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Phylogenetic relationships of Malaysia's long-tailed macaques, Macaca fascicularis, based on cytochrome b sequences.

Abdul-Latiff MA, Ruslin F, Fui VV, Abu MH, Rovie-Ryan JJ, Abdul-Patah P, Lakim M, Roos C, Yaakop S, Md-Zain BM - Zookeys (2014)

Bottom Line: The results confirm the previous morphological assignment of 2 subspecies, M. f. fascicularis and M. f. argentimembris, in the Malay Peninsula.These populations should be treated as separate genetic entities in order to conserve the genetic diversity of Malaysia's M. fascicularis.These findings are crucial in aiding the conservation management and translocation process of M. fascicularis populations in Malaysia.

View Article: PubMed Central - PubMed

Affiliation: School of Environmental and Natural Resource Sciences, Faculty of Science and Technology, Universiti Kebangsaan Malaysia, 43600, Bangi, Selangor, Malaysia.

ABSTRACT
Phylogenetic relationships among Malaysia's long-tailed macaques have yet to be established, despite abundant genetic studies of the species worldwide. The aims of this study are to examine the phylogenetic relationships of Macaca fascicularis in Malaysia and to test its classification as a morphological subspecies. A total of 25 genetic samples of M. fascicularis yielding 383 bp of Cytochrome b (Cyt b) sequences were used in phylogenetic analysis along with one sample each of M. nemestrina and M. arctoides used as outgroups. Sequence character analysis reveals that Cyt b locus is a highly conserved region with only 23% parsimony informative character detected among ingroups. Further analysis indicates a clear separation between populations originating from different regions; the Malay Peninsula versus Borneo Insular, the East Coast versus West Coast of the Malay Peninsula, and the island versus mainland Malay Peninsula populations. Phylogenetic trees (NJ, MP and Bayesian) portray a consistent clustering paradigm as Borneo's population was distinguished from Peninsula's population (99% and 100% bootstrap value in NJ and MP respectively and 1.00 posterior probability in Bayesian trees). The East coast population was separated from other Peninsula populations (64% in NJ, 66% in MP and 0.53 posterior probability in Bayesian). West coast populations were divided into 2 clades: the North-South (47%/54% in NJ, 26/26% in MP and 1.00/0.80 posterior probability in Bayesian) and Island-Mainland (93% in NJ, 90% in MP and 1.00 posterior probability in Bayesian). The results confirm the previous morphological assignment of 2 subspecies, M. f. fascicularis and M. f. argentimembris, in the Malay Peninsula. These populations should be treated as separate genetic entities in order to conserve the genetic diversity of Malaysia's M. fascicularis. These findings are crucial in aiding the conservation management and translocation process of M. fascicularis populations in Malaysia.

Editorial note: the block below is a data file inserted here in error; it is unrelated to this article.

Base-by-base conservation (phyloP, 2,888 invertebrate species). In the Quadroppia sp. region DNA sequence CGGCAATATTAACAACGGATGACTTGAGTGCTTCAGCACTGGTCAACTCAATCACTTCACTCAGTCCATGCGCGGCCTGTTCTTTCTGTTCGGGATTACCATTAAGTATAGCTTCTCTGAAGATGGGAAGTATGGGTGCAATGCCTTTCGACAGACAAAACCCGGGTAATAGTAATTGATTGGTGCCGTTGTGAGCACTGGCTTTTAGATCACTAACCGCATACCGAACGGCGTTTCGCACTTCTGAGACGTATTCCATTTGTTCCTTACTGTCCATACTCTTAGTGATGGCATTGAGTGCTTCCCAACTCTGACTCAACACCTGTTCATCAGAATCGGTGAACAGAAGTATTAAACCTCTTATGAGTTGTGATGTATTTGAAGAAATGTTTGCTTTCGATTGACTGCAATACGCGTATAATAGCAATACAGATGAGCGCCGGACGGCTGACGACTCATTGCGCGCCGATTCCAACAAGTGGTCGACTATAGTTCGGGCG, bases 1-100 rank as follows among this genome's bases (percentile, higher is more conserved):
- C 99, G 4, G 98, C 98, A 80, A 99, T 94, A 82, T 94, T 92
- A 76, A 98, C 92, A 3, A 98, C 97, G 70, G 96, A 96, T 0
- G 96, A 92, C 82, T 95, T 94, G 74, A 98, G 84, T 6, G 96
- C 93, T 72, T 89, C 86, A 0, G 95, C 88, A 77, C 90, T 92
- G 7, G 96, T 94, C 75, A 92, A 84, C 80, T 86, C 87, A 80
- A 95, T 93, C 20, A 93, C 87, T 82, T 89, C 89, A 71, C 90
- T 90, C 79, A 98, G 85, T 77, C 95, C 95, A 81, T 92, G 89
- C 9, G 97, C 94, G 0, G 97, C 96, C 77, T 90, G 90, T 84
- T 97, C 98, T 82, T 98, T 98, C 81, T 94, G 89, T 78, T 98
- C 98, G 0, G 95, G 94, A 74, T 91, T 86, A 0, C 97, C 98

No MeSH data available.


Related in: MedlinePlus

Sampling location of Macaca fascicularis throughout Peninsula Malaysia and Borneo.
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Figure 2: Sampling location of Macaca fascicularis throughout Peninsula Malaysia and Borneo.

Mentions: Altogether, 27 genetic samples (Table 1 and Figure 2) were used in this research. These samples were provided by the Department of Wildlife and National Parks (PERHILITAN) and Sabah Parks. The samples derive mainly from feces collected in the original habitats of Macaca fascicularis. In addition, blood and tissue samples collected from a roadkill specimen of Macaca fascicularis were also used in this study. Mitochondrial DNA (mtDNA) was extracted from each genetic sample using QIAGEN DNeasy Blood and Tissue Kit, following the manufacturer’s protocol. A mtDNA genome from FTA (fast technology for analysis of nucleic acids) sample was extracted using the WHATMAN® GenSolve Recovery Kit, also following the manufacturer’s protocol. DNA was extracted from 0.5 g – 1.0 g of fecal sample using innuPREP Stool DNA kit (Analytik Jena) following the manufacturer’s protocol.